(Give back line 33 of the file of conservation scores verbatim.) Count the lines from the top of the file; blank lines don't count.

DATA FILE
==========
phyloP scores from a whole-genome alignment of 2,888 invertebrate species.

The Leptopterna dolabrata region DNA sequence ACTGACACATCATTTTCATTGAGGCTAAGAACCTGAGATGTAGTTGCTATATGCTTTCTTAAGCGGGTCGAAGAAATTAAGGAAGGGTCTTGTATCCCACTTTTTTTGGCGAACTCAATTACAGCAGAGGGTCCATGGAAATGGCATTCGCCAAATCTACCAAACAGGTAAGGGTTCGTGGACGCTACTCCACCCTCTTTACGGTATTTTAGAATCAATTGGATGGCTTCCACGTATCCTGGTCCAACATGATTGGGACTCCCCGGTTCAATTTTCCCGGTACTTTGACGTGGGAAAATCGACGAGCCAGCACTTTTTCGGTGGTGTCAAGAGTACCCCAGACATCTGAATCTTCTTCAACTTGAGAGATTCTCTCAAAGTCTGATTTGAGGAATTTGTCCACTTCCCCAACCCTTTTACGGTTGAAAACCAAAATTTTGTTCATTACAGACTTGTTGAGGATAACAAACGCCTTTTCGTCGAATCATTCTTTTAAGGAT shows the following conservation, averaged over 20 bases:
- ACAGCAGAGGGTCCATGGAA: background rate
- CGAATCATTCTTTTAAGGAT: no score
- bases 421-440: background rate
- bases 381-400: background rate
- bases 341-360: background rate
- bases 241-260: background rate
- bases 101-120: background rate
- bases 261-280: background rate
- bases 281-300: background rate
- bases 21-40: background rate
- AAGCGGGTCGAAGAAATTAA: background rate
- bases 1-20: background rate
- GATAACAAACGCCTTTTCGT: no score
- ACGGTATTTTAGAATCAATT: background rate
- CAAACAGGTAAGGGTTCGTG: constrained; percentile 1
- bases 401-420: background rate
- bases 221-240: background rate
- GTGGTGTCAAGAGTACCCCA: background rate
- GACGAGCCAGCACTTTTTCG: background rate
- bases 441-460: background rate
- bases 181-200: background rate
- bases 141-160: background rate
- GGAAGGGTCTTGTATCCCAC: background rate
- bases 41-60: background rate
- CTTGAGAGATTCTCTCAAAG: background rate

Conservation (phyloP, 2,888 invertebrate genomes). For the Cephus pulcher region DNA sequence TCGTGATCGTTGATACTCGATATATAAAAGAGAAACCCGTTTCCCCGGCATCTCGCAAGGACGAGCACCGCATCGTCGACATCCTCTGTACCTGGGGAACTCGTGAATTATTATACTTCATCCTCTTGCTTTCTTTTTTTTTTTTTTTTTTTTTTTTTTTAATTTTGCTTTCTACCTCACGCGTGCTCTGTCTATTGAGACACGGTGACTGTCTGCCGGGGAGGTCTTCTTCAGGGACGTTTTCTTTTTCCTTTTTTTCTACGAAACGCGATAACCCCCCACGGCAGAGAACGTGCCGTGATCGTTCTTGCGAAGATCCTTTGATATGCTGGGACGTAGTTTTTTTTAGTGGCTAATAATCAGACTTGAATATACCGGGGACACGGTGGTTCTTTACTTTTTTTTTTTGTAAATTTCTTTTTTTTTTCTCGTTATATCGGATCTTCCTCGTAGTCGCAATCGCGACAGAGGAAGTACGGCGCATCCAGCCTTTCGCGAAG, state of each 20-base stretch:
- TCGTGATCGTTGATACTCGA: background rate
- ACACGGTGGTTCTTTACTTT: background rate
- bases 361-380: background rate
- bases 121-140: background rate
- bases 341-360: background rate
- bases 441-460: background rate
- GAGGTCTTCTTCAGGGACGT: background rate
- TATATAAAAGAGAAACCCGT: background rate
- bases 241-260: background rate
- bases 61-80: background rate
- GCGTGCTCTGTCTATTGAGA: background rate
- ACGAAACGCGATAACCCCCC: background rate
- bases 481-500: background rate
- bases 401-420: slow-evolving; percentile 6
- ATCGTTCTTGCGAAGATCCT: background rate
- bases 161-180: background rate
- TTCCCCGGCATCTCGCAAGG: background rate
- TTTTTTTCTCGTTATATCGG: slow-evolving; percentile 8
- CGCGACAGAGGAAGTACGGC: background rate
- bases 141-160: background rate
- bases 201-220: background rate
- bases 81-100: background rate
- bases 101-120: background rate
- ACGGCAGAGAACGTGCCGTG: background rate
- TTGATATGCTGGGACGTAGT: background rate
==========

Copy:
- bases 341-360: background rate